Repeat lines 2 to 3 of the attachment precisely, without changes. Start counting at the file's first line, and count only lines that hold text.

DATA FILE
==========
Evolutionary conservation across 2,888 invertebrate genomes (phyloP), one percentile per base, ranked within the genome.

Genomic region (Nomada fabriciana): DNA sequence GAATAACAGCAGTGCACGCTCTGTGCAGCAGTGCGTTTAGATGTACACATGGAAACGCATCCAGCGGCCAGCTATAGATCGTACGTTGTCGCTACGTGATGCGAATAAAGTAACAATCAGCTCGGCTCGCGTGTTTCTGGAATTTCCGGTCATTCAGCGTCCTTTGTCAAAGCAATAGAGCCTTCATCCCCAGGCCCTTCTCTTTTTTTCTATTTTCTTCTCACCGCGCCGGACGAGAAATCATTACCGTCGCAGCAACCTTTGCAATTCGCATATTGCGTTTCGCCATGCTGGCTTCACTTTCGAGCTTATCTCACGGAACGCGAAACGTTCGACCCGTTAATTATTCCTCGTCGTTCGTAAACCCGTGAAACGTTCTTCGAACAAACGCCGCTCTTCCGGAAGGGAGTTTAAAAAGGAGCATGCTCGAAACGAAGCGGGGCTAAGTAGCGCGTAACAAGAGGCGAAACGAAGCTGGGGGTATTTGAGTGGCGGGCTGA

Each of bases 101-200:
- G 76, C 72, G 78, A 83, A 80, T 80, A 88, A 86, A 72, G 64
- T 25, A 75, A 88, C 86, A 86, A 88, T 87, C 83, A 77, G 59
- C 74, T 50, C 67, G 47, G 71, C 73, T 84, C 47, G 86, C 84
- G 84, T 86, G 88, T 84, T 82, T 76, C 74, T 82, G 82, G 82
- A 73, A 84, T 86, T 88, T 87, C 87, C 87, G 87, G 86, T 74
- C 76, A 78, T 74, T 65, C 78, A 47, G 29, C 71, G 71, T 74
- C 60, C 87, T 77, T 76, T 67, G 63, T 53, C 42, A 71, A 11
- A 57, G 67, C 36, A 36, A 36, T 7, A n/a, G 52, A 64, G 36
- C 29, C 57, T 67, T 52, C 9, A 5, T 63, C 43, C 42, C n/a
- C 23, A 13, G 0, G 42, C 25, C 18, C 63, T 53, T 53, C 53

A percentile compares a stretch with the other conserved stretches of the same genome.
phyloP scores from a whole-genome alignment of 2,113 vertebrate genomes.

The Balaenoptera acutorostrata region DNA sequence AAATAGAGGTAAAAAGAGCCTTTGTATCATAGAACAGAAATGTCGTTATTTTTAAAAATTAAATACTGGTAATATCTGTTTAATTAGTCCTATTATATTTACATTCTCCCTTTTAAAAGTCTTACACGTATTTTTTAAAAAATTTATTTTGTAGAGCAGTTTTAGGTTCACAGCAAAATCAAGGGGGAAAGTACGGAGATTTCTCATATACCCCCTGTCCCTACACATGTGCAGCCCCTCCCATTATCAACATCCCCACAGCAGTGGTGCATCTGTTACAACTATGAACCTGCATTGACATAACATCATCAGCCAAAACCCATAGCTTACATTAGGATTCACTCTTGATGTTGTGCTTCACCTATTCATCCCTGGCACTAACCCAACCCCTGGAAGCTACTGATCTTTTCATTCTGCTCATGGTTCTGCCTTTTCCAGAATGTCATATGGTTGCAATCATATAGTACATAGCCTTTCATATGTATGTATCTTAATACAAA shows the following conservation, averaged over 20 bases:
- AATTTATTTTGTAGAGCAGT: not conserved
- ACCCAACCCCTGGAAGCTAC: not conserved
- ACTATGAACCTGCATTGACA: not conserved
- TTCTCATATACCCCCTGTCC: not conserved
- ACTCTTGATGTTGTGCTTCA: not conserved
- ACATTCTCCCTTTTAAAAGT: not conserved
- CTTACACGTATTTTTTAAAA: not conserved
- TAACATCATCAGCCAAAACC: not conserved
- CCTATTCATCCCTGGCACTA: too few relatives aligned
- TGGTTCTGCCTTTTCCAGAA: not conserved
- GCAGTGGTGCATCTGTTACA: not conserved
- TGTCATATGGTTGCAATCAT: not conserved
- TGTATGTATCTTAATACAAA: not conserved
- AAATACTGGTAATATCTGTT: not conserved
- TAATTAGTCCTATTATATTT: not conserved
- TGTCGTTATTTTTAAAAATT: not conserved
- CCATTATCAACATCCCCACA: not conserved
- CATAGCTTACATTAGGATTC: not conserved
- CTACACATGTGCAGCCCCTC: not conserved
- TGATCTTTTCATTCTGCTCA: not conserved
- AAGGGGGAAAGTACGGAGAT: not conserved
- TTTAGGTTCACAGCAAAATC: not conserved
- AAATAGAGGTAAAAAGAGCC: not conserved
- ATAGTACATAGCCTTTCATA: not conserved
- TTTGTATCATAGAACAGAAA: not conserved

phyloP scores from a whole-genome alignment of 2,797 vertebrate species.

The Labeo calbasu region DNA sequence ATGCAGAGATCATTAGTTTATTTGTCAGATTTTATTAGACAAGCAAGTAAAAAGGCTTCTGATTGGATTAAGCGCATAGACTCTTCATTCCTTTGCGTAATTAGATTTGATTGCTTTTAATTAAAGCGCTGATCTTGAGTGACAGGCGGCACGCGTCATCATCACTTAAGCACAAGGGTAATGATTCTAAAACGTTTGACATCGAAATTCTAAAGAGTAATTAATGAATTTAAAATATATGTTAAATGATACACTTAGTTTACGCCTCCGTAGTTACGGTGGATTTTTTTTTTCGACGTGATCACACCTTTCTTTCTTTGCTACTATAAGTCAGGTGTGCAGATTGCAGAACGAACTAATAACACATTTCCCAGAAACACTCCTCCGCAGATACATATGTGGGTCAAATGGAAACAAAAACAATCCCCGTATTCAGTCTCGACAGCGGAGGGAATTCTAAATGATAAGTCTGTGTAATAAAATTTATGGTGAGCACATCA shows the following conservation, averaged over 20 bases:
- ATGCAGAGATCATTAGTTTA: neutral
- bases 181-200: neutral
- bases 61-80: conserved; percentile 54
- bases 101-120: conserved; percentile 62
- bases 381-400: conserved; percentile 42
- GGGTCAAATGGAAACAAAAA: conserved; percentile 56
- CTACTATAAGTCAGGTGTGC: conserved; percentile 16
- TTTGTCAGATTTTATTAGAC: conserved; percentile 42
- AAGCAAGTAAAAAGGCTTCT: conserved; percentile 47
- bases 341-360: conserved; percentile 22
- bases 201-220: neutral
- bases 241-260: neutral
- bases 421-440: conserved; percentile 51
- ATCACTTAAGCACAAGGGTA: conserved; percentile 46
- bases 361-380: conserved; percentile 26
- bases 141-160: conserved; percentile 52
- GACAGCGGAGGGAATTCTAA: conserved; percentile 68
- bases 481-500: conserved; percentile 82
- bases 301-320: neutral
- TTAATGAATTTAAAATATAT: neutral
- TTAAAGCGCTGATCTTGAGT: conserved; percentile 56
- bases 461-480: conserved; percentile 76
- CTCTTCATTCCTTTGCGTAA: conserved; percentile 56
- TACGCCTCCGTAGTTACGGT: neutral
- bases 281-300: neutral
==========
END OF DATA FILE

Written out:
Genomic region (Nomada fabriciana): DNA sequence GAATAACAGCAGTGCACGCTCTGTGCAGCAGTGCGTTTAGATGTACACATGGAAACGCATCCAGCGGCCAGCTATAGATCGTACGTTGTCGCTACGTGATGCGAATAAAGTAACAATCAGCTCGGCTCGCGTGTTTCTGGAATTTCCGGTCATTCAGCGTCCTTTGTCAAAGCAATAGAGCCTTCATCCCCAGGCCCTTCTCTTTTTTTCTATTTTCTTCTCACCGCGCCGGACGAGAAATCATTACCGTCGCAGCAACCTTTGCAATTCGCATATTGCGTTTCGCCATGCTGGCTTCACTTTCGAGCTTATCTCACGGAACGCGAAACGTTCGACCCGTTAATTATTCCTCGTCGTTCGTAAACCCGTGAAACGTTCTTCGAACAAACGCCGCTCTTCCGGAAGGGAGTTTAAAAAGGAGCATGCTCGAAACGAAGCGGGGCTAAGTAGCGCGTAACAAGAGGCGAAACGAAGCTGGGGGTATTTGAGTGGCGGGCTGA

Each of bases 101-200: